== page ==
Ian Percy
BrainTrust

Excellent point about the gauntlet Max. You make me think. Here’s where I think that challenge strategy has weakness. First, I’ve found that Amazon consumers who get a product in an hour or two or even the same day like to marvel and brag that it happened. When asked if they actually needed it that fast I’ve never heard anything other than no. So if that act is just to fire a shot over the bow of the lesser retailers — as distinct from being driven by real market demand — it may begin to unravel rather quickly.

And if retailers pick up the gauntlet they are likely to try and out-deliver Amazon. Generally most organizations suck at innovation as reflected in the “best practice” mentality. We’re pretty well a bunch of mimickers. Coming up with true original innovations that differentiates an operation from all others is a daunting task.

Tom Brown
Guest
1 year 4 days ago

Innovating is not just a daunting task. It’s also very risky.

Keith Anderson
BrainTrust

Not being a heavy beauty shopper myself (I am naturally beautiful), I am taking a risk commenting here.

The question is not whether people want to have beauty products delivered in an hour, though I am sure there are women with big days or nights out who would happily pay for convenience

The real questions to answer are:

  • Do shoppers generally want to receive items in more time or less time?
  • Do shoppers generally prefer to do more work or less work?

If you answer those questions honestly, this and many of Amazon’s other moves don’t require much speculation.

Gene Detroyer
BrainTrust

The question is not about how often and how many people will use Prime Now for beauty products. What Amazon has done is made itself the “go-to” place for beauty products. They might need the product in a few hours, but why not start with Amazon just in case?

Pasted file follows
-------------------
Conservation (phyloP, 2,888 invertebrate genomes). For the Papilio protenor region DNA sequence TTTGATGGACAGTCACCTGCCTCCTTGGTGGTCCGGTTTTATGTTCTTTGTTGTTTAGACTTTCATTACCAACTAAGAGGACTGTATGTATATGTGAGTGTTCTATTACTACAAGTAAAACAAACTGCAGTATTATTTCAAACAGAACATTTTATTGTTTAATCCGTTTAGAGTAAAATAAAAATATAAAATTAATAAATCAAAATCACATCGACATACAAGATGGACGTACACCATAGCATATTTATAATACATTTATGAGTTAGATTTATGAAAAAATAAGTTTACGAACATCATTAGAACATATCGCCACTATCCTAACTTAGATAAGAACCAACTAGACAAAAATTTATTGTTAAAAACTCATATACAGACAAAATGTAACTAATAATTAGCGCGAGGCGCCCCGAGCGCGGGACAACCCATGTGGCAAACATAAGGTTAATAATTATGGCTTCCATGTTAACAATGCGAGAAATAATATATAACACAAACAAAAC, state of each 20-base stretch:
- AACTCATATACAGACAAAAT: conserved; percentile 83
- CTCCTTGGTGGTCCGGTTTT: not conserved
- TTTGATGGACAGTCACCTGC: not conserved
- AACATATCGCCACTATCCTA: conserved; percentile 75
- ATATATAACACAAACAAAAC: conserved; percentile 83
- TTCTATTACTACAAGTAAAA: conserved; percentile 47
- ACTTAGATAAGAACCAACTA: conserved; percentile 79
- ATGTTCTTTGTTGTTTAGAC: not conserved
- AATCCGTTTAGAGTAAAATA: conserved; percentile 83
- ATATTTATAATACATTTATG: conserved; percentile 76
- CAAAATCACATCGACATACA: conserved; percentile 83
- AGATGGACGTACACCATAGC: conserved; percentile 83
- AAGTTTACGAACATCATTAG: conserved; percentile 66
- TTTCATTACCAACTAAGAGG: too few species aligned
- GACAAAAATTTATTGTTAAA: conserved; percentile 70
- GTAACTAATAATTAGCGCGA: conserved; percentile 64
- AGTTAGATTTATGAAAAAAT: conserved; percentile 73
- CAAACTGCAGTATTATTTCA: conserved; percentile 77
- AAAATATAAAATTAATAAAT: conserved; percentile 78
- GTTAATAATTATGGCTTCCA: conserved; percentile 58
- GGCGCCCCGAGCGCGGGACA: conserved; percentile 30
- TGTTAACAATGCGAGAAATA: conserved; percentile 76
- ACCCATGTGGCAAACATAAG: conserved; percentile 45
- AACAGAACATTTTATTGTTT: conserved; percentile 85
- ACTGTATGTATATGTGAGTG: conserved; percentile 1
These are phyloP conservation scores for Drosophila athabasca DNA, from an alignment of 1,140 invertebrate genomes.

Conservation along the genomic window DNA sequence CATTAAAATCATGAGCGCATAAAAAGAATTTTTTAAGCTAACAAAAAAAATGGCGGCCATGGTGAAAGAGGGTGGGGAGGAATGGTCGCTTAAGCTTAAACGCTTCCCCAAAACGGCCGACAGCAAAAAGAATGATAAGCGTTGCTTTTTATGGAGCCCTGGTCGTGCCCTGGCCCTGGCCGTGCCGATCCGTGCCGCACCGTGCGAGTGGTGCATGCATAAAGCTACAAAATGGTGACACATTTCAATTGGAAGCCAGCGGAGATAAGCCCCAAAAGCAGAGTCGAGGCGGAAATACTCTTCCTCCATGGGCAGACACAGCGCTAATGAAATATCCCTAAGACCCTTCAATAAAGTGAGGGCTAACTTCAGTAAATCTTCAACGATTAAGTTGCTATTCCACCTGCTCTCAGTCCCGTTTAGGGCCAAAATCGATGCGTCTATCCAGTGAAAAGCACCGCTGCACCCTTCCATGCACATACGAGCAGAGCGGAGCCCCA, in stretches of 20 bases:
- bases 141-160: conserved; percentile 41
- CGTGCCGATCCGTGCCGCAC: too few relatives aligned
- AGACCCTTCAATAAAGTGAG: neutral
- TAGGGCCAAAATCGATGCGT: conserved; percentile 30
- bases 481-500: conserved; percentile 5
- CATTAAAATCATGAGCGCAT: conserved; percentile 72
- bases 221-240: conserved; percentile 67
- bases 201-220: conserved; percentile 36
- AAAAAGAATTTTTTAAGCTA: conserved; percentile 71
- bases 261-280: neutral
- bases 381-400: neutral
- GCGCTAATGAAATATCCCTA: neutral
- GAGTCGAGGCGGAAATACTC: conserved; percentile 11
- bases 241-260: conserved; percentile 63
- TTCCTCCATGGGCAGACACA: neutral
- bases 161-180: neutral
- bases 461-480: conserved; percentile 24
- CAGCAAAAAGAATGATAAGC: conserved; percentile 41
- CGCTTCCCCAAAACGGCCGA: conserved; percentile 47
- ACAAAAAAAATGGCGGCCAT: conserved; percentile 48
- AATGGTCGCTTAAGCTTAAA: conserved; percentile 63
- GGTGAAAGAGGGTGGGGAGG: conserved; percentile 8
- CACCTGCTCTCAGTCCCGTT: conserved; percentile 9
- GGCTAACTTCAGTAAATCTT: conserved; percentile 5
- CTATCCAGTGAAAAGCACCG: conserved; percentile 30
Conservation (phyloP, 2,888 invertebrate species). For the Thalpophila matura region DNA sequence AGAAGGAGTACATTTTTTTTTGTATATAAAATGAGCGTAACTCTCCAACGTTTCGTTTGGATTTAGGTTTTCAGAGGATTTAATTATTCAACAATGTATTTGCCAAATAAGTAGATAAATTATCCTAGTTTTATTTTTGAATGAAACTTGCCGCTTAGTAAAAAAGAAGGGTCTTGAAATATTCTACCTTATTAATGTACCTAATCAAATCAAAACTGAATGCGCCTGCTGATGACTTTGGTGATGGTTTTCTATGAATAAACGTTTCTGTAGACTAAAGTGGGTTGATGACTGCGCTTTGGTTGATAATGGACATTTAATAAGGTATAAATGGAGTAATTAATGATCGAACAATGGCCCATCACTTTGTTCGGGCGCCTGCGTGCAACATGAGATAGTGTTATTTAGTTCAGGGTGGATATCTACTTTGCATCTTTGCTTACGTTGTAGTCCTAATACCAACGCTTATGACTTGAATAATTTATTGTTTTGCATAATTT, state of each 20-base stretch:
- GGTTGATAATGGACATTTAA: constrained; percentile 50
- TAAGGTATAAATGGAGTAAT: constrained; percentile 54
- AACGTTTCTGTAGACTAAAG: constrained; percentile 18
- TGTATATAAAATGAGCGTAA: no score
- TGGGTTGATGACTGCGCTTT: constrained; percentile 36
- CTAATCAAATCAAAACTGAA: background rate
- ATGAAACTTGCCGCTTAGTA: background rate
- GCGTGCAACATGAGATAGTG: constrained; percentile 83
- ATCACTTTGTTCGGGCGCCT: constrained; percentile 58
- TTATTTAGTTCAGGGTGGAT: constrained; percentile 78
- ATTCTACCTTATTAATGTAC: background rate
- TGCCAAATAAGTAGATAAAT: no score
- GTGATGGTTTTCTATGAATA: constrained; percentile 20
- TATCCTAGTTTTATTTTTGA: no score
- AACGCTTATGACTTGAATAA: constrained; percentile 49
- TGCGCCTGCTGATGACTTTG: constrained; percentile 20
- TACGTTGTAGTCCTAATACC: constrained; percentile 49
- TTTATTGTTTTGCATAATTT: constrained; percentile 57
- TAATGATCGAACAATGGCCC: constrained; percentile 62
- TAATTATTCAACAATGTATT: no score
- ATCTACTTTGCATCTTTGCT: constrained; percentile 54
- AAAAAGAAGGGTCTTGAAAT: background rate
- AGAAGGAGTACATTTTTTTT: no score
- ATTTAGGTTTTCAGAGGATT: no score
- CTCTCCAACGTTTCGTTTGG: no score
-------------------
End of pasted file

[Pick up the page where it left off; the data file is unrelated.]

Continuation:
Roger Saunders
BrainTrust
Amazon is adding to the peddler’s cart. Selling HBA products to an affluent city market — inner city downtown and Gold Coast and emerging near West Side — will add incremental revenues for Amazon. It will also be a benefit to a sharp, family-owned enterprise like Merz Apothecary. The service is not scaleable across the country, or for the Chicago metropolitan area at this stage, or at least until more carts and horsepower are added to the distribution pipeline. The need for instant gratification from HBA products (2 hours or less), is limited. These products are more planned purchases, and consumers will be patient enough to receive them in 2 to 3 days. The Internet is growing as the source of where consumers shop MOST often for HBA. Based on Prosper Insights & Analytics consumer patterns, slightly less than 1% of the general population, as well as Gen X and Millennials, favored the Internet MOST often for HBA purchases. It took until 2014 to reach 1.9%. By January 1, 2015, it rose to 2.5%, then 3.5% in January, 2016. As of August, 4.3% of Millennials and Gen X are choosing the Internet most often for HBA. Two hour delivery is… Read more »